Plotter or Pantser?
That’s the question asked in writer circles around the world. I am a proud, card carrying, plotter.
My plotting method is a bit crazy, but it works for me. First, I plot out the beginning of the book. I go as far as I can easily get. Once I’m happy with what I have, I write the first chapter. Well, usually I write the first few chapters. Enough to get a good feel for the characters and the story. Once I feel like I know what’s going on, I revisit the outline and update it. Then I complete. This usually takes a few days. Then I return to the book, touch up the chapters I’ve written, and continue on with writing the story. Seems like it should be smooth sailing from there on out, right? You’d think so, but that’s not how it goes. Ever. There are things that happen over the process of writing a book that kills the outline I created. Okay. Maybe kill is too strong a word. Let’s say, severely cripples it.
- Character Revelations – As you write your first draft you get to know and understand your characters. The more you write, the more you understand them. They become real to you and hopefully, three dimensional. You understand what drives them, their past, how they feel about what’s happening in their present. It’s great. But then, sometimes while this is happening you have an epiphany that is so huge you actually have to re-work your entire book to accommodate what you’ve found out about your character. Let me be blunt here. Fixing the story to match this revelation is not an option. If you don’t fix it, your story will ring false to readers. It will read as though the writer (you) were forcing things to happen just because you wanted them to happen. Trust me, do the heavy lifting. You’ll be glad later you did.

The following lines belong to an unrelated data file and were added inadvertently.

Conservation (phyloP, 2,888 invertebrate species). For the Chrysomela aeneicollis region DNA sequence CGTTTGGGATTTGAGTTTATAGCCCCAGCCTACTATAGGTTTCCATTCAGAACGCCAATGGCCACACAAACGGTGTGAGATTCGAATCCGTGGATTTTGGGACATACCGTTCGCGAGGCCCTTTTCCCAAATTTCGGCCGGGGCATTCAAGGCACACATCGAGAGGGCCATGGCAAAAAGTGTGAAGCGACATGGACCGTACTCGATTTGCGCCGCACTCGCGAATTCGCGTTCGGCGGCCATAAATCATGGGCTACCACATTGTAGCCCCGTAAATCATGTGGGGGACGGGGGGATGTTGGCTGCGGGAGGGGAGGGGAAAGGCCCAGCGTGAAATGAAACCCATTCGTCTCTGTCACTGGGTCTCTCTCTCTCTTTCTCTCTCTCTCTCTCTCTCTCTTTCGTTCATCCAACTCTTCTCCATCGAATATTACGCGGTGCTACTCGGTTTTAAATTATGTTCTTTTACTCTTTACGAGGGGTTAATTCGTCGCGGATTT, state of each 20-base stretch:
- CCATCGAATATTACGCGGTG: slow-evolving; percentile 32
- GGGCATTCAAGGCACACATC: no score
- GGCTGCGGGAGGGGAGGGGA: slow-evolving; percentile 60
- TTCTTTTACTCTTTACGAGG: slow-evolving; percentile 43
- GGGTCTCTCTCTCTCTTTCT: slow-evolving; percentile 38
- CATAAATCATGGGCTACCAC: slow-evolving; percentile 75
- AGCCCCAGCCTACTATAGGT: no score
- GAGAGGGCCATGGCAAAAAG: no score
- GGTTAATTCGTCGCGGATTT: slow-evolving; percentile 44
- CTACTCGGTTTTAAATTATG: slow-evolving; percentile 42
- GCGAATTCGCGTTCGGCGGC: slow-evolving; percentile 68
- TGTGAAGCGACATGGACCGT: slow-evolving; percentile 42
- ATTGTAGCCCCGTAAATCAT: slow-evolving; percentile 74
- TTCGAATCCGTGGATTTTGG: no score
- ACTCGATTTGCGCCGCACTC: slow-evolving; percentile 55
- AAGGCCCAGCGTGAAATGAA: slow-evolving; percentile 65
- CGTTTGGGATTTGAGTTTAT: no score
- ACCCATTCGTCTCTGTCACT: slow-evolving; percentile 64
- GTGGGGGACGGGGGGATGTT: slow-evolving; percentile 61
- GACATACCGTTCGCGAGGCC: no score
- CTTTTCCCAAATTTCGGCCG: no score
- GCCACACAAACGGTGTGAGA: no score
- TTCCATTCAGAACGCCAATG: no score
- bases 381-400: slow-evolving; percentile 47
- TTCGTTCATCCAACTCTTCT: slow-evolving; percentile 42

- The Killer is not the Killer – Sometimes people tell me they weren’t expecting one of my books to end the way it did. Often, I’m laughing to myself because I wasn’t either. I’d planned and plotted out something entirely different. I thought someone else was the villain, but somewhere during the process of writing I realized I’d done the character I’d fingered for the crimes wrong. They weren’t guilty at all. That character there, trying to look innocent, was the doer. Again, you can’t ignore these types of revelations, even if it means a lot of re-writing. You ignore at your own peril. Remember, readers can always tell when a writer is forcing something to happen because it’s what they want to happen. Do the work. It’s worth it.
Those are the two outline killers I can think of right now. If you have any, please feel free to share.